For DNSSEC to work, the recipient needs to know that the public key in use is trustworthy. The resolver asks the name server for its public key, but that public key is used to verify its own identity, which isn’t very secure or verifiable.
To resolve this problem, a "chain of trust" is established. The chain starts by adding an "anchor" at the root name servers. Then each "link" in the "chain" is signed against the previous "link." Here is an example using www.example.com.au, which is an A record.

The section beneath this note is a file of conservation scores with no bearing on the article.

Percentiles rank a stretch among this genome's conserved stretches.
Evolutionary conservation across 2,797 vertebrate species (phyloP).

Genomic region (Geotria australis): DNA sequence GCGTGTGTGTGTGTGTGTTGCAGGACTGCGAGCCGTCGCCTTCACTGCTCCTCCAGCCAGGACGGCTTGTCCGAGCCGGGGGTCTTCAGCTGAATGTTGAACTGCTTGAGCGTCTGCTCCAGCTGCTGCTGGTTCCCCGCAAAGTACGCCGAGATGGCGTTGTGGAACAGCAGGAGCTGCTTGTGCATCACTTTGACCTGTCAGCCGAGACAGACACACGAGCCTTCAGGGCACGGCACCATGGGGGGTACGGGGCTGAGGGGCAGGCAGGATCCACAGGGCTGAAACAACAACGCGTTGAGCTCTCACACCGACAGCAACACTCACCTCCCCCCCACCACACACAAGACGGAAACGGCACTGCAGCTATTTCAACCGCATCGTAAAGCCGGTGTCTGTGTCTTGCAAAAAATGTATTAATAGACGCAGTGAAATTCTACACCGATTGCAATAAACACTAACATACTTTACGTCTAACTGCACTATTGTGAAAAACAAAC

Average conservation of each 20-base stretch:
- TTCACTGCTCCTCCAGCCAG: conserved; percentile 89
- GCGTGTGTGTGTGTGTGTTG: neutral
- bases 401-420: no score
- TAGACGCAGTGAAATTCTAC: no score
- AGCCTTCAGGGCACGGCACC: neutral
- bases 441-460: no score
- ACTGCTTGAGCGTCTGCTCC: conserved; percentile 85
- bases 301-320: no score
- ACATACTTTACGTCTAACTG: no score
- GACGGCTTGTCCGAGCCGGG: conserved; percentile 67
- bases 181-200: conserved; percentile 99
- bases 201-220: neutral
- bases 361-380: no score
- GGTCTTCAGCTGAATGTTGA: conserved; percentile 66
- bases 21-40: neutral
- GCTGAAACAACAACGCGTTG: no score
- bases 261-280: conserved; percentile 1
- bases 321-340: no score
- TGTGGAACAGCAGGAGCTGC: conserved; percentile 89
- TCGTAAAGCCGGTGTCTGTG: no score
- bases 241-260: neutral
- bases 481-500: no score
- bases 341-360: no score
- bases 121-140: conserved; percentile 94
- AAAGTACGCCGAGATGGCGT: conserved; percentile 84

- www.example.com.au is signed at the nameservers for example.com.au;
- example.com.au is signed by the 2LD servers for .com.au;
- .com.au is signed by the ccTLD nameservers for .au, and;
- .au is is signed by the root nameservers.
An anchor for .au is stored on the root nameservers in the form of a DS (Delegation Signer) record.